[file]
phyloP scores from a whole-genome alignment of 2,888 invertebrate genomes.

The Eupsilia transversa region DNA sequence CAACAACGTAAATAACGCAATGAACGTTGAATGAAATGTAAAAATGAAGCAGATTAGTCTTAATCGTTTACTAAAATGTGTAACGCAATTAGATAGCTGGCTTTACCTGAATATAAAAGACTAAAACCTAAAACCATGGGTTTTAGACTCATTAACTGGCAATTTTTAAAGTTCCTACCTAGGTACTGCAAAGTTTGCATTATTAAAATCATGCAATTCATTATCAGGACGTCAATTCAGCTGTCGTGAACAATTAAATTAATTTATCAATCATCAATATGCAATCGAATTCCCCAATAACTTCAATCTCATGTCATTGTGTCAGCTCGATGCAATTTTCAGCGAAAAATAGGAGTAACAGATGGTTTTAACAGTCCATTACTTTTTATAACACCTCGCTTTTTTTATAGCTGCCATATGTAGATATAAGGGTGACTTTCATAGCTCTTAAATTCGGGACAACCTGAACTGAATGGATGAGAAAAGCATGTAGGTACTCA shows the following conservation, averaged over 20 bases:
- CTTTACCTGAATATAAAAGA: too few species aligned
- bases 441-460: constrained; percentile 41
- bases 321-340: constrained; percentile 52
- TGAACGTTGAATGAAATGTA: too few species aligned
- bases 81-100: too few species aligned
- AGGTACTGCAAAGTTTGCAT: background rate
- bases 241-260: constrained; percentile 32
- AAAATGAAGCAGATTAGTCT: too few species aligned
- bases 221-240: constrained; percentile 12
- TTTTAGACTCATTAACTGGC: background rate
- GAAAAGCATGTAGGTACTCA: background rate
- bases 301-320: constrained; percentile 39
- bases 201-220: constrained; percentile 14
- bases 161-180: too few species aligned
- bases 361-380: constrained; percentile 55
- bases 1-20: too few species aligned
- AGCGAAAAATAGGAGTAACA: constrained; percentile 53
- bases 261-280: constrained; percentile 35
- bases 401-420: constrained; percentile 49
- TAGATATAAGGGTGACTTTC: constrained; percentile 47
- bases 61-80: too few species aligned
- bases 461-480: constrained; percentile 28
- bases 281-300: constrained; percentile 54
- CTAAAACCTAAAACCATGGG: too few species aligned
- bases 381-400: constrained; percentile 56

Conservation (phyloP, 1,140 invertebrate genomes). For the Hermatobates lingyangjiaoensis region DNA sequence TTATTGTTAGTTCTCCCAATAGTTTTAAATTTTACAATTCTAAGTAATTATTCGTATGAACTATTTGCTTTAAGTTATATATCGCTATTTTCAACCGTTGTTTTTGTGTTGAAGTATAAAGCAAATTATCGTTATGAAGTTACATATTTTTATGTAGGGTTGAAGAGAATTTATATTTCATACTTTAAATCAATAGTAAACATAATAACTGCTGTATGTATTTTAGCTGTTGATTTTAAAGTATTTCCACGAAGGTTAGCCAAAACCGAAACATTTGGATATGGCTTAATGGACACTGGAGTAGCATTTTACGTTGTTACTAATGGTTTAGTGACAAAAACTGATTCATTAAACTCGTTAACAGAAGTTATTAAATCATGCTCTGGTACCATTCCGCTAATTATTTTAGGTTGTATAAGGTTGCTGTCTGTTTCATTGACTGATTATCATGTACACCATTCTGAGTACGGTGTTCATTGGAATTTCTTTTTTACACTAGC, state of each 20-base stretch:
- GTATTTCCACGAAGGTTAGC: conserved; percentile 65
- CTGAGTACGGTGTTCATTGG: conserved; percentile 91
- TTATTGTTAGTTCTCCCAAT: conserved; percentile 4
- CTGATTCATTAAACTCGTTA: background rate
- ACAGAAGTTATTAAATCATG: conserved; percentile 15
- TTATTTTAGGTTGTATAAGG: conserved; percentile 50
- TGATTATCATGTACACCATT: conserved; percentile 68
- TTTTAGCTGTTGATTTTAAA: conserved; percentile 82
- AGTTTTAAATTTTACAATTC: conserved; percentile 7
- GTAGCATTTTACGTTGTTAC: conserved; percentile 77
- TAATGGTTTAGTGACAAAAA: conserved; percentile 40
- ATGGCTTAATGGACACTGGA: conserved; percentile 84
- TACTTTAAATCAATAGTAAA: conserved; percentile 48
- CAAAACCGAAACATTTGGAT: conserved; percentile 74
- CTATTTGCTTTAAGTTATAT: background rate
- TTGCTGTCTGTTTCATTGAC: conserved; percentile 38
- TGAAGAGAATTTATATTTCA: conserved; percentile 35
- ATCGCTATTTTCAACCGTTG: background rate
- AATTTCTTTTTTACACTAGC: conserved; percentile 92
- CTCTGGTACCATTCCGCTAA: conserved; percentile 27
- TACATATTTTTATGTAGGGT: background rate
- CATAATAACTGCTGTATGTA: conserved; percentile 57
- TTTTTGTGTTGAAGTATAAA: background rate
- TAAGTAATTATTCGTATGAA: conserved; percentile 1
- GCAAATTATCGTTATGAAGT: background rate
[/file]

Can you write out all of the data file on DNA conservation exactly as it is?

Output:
phyloP scores from a whole-genome alignment of 2,888 invertebrate genomes.

The Eupsilia transversa region DNA sequence CAACAACGTAAATAACGCAATGAACGTTGAATGAAATGTAAAAATGAAGCAGATTAGTCTTAATCGTTTACTAAAATGTGTAACGCAATTAGATAGCTGGCTTTACCTGAATATAAAAGACTAAAACCTAAAACCATGGGTTTTAGACTCATTAACTGGCAATTTTTAAAGTTCCTACCTAGGTACTGCAAAGTTTGCATTATTAAAATCATGCAATTCATTATCAGGACGTCAATTCAGCTGTCGTGAACAATTAAATTAATTTATCAATCATCAATATGCAATCGAATTCCCCAATAACTTCAATCTCATGTCATTGTGTCAGCTCGATGCAATTTTCAGCGAAAAATAGGAGTAACAGATGGTTTTAACAGTCCATTACTTTTTATAACACCTCGCTTTTTTTATAGCTGCCATATGTAGATATAAGGGTGACTTTCATAGCTCTTAAATTCGGGACAACCTGAACTGAATGGATGAGAAAAGCATGTAGGTACTCA shows the following conservation, averaged over 20 bases:
- CTTTACCTGAATATAAAAGA: too few species aligned
- bases 441-460: constrained; percentile 41
- bases 321-340: constrained; percentile 52
- TGAACGTTGAATGAAATGTA: too few species aligned
- bases 81-100: too few species aligned
- AGGTACTGCAAAGTTTGCAT: background rate
- bases 241-260: constrained; percentile 32
- AAAATGAAGCAGATTAGTCT: too few species aligned
- bases 221-240: constrained; percentile 12
- TTTTAGACTCATTAACTGGC: background rate
- GAAAAGCATGTAGGTACTCA: background rate
- bases 301-320: constrained; percentile 39
- bases 201-220: constrained; percentile 14
- bases 161-180: too few species aligned
- bases 361-380: constrained; percentile 55
- bases 1-20: too few species aligned
- AGCGAAAAATAGGAGTAACA: constrained; percentile 53
- bases 261-280: constrained; percentile 35
- bases 401-420: constrained; percentile 49
- TAGATATAAGGGTGACTTTC: constrained; percentile 47
- bases 61-80: too few species aligned
- bases 461-480: constrained; percentile 28
- bases 281-300: constrained; percentile 54
- CTAAAACCTAAAACCATGGG: too few species aligned
- bases 381-400: constrained; percentile 56

Conservation (phyloP, 1,140 invertebrate genomes). For the Hermatobates lingyangjiaoensis region DNA sequence TTATTGTTAGTTCTCCCAATAGTTTTAAATTTTACAATTCTAAGTAATTATTCGTATGAACTATTTGCTTTAAGTTATATATCGCTATTTTCAACCGTTGTTTTTGTGTTGAAGTATAAAGCAAATTATCGTTATGAAGTTACATATTTTTATGTAGGGTTGAAGAGAATTTATATTTCATACTTTAAATCAATAGTAAACATAATAACTGCTGTATGTATTTTAGCTGTTGATTTTAAAGTATTTCCACGAAGGTTAGCCAAAACCGAAACATTTGGATATGGCTTAATGGACACTGGAGTAGCATTTTACGTTGTTACTAATGGTTTAGTGACAAAAACTGATTCATTAAACTCGTTAACAGAAGTTATTAAATCATGCTCTGGTACCATTCCGCTAATTATTTTAGGTTGTATAAGGTTGCTGTCTGTTTCATTGACTGATTATCATGTACACCATTCTGAGTACGGTGTTCATTGGAATTTCTTTTTTACACTAGC, state of each 20-base stretch:
- GTATTTCCACGAAGGTTAGC: conserved; percentile 65
- CTGAGTACGGTGTTCATTGG: conserved; percentile 91
- TTATTGTTAGTTCTCCCAAT: conserved; percentile 4
- CTGATTCATTAAACTCGTTA: background rate
- ACAGAAGTTATTAAATCATG: conserved; percentile 15
- TTATTTTAGGTTGTATAAGG: conserved; percentile 50
- TGATTATCATGTACACCATT: conserved; percentile 68
- TTTTAGCTGTTGATTTTAAA: conserved; percentile 82
- AGTTTTAAATTTTACAATTC: conserved; percentile 7
- GTAGCATTTTACGTTGTTAC: conserved; percentile 77
- TAATGGTTTAGTGACAAAAA: conserved; percentile 40
- ATGGCTTAATGGACACTGGA: conserved; percentile 84
- TACTTTAAATCAATAGTAAA: conserved; percentile 48
- CAAAACCGAAACATTTGGAT: conserved; percentile 74
- CTATTTGCTTTAAGTTATAT: background rate
- TTGCTGTCTGTTTCATTGAC: conserved; percentile 38
- TGAAGAGAATTTATATTTCA: conserved; percentile 35
- ATCGCTATTTTCAACCGTTG: background rate
- AATTTCTTTTTTACACTAGC: conserved; percentile 92
- CTCTGGTACCATTCCGCTAA: conserved; percentile 27
- TACATATTTTTATGTAGGGT: background rate
- CATAATAACTGCTGTATGTA: conserved; percentile 57
- TTTTTGTGTTGAAGTATAAA: background rate
- TAAGTAATTATTCGTATGAA: conserved; percentile 1
- GCAAATTATCGTTATGAAGT: background rate